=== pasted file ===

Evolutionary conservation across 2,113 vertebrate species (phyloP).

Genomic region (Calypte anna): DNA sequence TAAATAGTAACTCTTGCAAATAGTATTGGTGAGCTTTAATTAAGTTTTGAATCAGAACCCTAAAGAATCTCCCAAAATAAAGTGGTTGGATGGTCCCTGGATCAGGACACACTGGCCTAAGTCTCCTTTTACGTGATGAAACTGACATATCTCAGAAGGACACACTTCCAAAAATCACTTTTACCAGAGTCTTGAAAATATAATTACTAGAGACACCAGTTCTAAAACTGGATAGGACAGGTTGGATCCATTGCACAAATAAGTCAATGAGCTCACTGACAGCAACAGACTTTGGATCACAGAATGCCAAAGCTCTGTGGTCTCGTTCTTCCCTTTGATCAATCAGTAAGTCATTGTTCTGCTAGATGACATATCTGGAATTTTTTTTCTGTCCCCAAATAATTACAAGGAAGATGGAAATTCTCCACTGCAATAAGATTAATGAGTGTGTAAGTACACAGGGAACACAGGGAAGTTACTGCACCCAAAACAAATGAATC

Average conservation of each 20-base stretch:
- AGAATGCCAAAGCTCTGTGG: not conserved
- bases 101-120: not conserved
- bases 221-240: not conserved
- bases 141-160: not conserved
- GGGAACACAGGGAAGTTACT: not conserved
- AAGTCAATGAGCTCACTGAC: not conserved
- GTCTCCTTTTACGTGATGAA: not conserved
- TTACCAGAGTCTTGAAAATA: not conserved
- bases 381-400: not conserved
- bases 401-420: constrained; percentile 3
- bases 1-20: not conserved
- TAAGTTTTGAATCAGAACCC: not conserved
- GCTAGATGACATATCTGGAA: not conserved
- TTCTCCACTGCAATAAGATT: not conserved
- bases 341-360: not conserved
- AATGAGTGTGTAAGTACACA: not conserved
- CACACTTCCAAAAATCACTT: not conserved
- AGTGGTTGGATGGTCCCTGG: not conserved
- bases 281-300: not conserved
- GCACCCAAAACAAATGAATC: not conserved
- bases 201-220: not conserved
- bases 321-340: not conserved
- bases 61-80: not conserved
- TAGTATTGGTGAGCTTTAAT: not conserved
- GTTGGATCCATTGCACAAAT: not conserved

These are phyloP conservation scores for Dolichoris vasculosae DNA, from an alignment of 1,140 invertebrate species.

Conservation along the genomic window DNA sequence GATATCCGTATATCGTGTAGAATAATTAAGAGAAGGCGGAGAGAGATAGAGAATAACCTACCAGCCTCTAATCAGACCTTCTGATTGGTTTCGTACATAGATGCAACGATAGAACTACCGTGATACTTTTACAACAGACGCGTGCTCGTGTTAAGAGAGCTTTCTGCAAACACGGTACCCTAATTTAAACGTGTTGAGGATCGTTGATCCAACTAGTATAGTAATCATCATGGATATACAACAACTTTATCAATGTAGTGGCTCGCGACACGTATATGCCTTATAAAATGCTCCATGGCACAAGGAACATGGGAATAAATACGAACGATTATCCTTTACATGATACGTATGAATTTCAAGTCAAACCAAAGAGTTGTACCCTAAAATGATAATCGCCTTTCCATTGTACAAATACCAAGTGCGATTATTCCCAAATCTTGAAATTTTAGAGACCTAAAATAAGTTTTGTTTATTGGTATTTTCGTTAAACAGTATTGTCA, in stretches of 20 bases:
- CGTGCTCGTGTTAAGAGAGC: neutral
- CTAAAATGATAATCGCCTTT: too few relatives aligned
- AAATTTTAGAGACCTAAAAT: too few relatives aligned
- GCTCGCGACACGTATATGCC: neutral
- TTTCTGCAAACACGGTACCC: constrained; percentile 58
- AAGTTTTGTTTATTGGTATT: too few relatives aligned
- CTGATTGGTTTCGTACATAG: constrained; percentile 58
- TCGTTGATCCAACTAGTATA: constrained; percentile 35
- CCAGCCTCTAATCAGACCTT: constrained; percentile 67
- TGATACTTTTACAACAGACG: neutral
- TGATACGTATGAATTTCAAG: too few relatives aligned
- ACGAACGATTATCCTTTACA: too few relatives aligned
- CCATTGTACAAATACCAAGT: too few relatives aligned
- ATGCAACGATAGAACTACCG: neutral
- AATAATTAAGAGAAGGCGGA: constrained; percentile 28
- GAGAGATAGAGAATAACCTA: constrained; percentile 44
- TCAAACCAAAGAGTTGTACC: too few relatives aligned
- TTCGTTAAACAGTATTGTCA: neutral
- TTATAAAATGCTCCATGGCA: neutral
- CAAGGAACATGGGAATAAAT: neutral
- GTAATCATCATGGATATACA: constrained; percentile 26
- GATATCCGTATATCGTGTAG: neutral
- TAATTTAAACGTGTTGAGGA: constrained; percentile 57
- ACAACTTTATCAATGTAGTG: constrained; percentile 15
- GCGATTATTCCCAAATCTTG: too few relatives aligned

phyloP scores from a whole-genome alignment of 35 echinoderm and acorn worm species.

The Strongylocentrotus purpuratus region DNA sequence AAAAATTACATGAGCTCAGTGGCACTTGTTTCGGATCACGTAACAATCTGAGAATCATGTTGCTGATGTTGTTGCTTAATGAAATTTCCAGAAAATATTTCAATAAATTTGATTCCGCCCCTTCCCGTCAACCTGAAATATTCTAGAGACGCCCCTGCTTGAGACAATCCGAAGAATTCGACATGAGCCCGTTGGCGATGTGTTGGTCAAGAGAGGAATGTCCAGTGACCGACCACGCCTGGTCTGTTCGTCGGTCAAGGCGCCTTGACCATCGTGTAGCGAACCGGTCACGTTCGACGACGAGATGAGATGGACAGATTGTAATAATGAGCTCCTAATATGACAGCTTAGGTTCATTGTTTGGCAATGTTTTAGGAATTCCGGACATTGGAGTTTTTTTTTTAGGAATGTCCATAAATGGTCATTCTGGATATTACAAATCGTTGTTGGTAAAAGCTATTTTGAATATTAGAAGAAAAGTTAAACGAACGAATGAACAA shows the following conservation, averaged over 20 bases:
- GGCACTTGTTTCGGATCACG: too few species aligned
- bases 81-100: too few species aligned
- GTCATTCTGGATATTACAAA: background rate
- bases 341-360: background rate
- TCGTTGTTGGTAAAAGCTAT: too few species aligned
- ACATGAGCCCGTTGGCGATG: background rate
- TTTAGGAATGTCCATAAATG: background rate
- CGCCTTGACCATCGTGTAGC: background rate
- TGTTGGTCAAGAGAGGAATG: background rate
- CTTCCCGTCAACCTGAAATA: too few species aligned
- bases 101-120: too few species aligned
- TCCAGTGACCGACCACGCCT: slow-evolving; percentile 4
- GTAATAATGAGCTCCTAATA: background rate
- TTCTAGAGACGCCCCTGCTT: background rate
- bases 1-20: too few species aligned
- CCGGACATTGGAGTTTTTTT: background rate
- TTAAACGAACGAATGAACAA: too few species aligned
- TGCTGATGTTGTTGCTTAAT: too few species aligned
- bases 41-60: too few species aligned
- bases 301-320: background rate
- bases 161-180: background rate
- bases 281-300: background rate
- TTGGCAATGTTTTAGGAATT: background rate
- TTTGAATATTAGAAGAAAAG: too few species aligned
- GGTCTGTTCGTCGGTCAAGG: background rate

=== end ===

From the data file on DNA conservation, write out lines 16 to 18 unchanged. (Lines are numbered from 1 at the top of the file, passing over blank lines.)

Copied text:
- GCTAGATGACATATCTGGAA: not conserved
- TTCTCCACTGCAATAAGATT: not conserved
- bases 341-360: not conserved